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This document- benefitsofchessinedscreen2 -has got all the information you’re looking for. The benefits of chess and also research that was done. The link will open in a new window.

CHESS IMPROVES ACADEMIC PERFORMANCE
Chess has long been recognized throughout the world as a builder of strong intellects, but only recently has the United States begun to recognize chess’s ability to improve the cognitive abilities, rational thinking and reasoning of even the least promising children. Chess brings out latent abilities that have not been reached by traditional educational means. It promotes logical thinking, instills a sense of selfconfidence, and self-worth, improves communication and pattern recognition skills. It teaches the values of hard work, concentration, objectivity, and, commitment. As former World Chess Champion Emmanuel Lasker said, “On the chessboard lies and hypocrisy do not survive long.”

….in chess, unlike in many other sports, you don’t ever have to retire. Age is also not a factor when you’re looking for an opponent –young can play old and old can play young.
Chess develops memory. The chess theory is complicated and many players memorize different opening variations. You will also learn to recognize various patterns and remember lengthy variations.
Chess improves concentration. During the game you are focused on only one main goal — to checkmate and become the victor.
Chess develops logical thinking. Chess requires some understanding of logical strategy. For example, you will know that it is important to bring your pieces out into the game at the beginning, to keep your king safe at all times, not to make big weaknesses in your position and not to blunder your pieces away for free. (Although you will find yourself doing that occasionally through your chess career. Mistakes are inevitable and chess, like life, is a never-ending learning process.)
Chess promotes imagination and creativity. It encourages you to be inventive. There are an indefinite amount of beautiful combinations yet to be constructed.
Chess teaches independence. You are forced to make important decisions influenced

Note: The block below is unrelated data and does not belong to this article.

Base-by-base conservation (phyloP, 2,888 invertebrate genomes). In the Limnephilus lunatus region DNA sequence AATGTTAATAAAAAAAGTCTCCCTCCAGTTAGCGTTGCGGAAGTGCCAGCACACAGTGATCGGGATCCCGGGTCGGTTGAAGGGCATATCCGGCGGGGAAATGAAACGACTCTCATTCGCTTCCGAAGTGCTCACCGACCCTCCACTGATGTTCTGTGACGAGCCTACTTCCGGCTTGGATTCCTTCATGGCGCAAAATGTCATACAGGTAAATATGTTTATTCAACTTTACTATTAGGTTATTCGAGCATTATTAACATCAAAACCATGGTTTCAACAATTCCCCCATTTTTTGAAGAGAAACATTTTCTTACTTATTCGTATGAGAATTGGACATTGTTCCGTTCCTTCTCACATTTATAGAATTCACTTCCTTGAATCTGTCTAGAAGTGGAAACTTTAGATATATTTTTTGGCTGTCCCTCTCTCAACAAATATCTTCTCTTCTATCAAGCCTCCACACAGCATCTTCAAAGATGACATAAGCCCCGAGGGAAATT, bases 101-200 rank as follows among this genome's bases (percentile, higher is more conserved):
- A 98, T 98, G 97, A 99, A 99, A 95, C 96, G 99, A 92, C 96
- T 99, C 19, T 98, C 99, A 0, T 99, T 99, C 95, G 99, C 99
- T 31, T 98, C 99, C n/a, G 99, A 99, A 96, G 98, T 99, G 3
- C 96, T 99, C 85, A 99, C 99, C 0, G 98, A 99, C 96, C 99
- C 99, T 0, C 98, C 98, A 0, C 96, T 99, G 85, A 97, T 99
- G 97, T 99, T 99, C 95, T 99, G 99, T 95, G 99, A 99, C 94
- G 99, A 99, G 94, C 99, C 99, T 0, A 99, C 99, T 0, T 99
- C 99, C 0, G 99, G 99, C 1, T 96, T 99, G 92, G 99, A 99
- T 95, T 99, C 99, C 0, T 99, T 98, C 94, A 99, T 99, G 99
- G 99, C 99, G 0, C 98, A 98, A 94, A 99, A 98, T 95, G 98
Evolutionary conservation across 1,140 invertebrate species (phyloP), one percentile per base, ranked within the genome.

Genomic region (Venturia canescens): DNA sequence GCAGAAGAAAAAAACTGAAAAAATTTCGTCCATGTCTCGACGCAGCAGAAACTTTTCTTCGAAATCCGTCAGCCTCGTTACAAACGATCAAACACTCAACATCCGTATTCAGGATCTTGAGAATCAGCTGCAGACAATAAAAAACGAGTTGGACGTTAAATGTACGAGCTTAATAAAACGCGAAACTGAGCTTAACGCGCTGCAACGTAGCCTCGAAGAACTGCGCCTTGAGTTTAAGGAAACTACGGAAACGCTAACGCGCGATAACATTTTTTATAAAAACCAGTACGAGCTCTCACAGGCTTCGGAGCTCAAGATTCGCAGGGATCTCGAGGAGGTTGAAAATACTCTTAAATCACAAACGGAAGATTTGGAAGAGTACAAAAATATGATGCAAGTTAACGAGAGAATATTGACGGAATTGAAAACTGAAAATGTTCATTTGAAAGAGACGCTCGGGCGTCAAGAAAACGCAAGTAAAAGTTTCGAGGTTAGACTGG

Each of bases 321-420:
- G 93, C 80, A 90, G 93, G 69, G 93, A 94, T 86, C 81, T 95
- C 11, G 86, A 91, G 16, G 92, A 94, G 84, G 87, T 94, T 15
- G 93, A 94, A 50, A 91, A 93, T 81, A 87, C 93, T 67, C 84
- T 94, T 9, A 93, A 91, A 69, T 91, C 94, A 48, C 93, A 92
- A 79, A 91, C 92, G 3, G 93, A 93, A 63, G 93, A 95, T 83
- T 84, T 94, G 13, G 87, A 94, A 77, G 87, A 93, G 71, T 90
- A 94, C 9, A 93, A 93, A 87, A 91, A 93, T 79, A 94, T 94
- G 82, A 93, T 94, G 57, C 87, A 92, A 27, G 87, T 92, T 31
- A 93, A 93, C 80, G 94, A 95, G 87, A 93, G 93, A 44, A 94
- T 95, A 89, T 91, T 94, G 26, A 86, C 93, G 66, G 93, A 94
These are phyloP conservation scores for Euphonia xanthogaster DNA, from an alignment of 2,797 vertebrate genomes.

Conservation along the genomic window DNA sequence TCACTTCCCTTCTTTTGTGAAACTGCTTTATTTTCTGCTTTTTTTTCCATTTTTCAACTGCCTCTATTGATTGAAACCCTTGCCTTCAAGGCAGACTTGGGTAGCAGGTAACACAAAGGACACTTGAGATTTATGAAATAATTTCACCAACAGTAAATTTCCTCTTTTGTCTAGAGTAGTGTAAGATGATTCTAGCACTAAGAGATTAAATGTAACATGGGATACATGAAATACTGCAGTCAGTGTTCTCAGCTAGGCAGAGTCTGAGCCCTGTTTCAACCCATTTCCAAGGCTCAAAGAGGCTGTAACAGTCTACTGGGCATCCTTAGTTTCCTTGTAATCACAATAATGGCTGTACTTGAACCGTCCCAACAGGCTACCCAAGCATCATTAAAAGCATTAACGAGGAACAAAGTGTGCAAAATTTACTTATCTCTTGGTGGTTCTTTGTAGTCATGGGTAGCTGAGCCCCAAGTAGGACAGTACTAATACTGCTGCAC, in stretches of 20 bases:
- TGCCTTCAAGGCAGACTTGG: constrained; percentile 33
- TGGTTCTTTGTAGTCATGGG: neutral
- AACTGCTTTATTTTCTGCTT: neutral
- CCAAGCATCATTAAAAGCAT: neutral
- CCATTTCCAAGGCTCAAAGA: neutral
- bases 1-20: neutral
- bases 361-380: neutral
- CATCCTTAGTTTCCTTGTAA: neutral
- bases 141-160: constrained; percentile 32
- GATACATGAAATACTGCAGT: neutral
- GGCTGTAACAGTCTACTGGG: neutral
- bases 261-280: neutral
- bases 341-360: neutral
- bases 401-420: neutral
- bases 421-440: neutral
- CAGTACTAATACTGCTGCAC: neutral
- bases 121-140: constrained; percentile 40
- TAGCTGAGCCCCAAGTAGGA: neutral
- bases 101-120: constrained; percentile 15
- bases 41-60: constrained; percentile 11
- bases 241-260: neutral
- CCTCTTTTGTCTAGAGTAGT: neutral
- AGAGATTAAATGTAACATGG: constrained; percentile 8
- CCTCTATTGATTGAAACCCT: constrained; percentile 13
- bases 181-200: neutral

only by your own judgment.
Chess develops the capability to predict and foresee consequences of actions. It teaches you to look both ways before crossing the street.
Chess inspires self-motivation. It encourages the search of the best move, the best plan, and the most beautiful continuation out of the endless possibilities. It encourages the everlasting aim towards progress, always steering to ignite the flame of victory.
Chess shows that success rewards hard work. The more you practice, the better you’ll become. You should be ready to lose and learn from your mistakes. One of the greatest players ever, Capablanca said, “You may learn much more from a game you lose than from a game you win. You will have to lose hundreds of games before becoming a good player.”
Chess and Science. Chess develops the scientific way of thinking. While playing, you generate numerous variations in your mind. You explore new ideas, try to predict their outcomes and interpret surprising revelations. You decide on a hypothesis, and then you make your move and test it.
Chess and Technology. What do chess players do during the game? Just like computers they engage in a search for the better move in a limited amount of time. What are you doing right now? You are using a computer as a tool for learning.
Chess and Mathematics. You don’t have to be a genius to figure this one out. Chess involves an infinite number of calculations, anything from counting the number of attackers and defenders in the event of a simple exchange to calculating lengthy continuations. And you use your head to calculate, not some little machine.
Chess and Research. There are millions of chess resources out there for every aspect of the game. You can even collect your own chess library. In life, is it important to know how to find, organize and use boundless amounts of information. Chess gives you a perfect example and opportunity to do just that.
Chess and Art. In the Great Soviet Encyclopedia chess is defined as “an art appearing in the form of a game.” If you thought you could never be an artist, chess proves you wrong. Chess enables the artist hiding within you to come out. Your imagination will run wild with endless possibilities on the 64 squares. You will paint pictures in your mind of ideal positions and perfect outposts for your soldiers. As a chess artist you will have an original style and personality.
Chess and Psychology. Chess is a test of patience, nerves, will power and concentration. It enhances your ability to interact with other people. It tests your sportsmanship in a competitive environment.
Chess improves schoolwork and grades. Numerous studies have proven that kids obtain a higher reading level, math level and a greater learning ability overall as a result of playing chess. For all those reasons mentioned above and more, chess playing kids do better at school and therefore have a better chance to succeed in life.
Chess opens up the world for you. You don’t need to be a high ranked player to enter big important competitions. Even tournaments such as the US Open and the World Open welcome players of all strengths. Chess provides you with plenty of opportunities to travel not only all around the country but also around the world. Chess is a universal language and you can communicate with anyone over the checkered plain.
Chess enables you to meet many interesting people. You will make life-long friendships with people you meet through chess.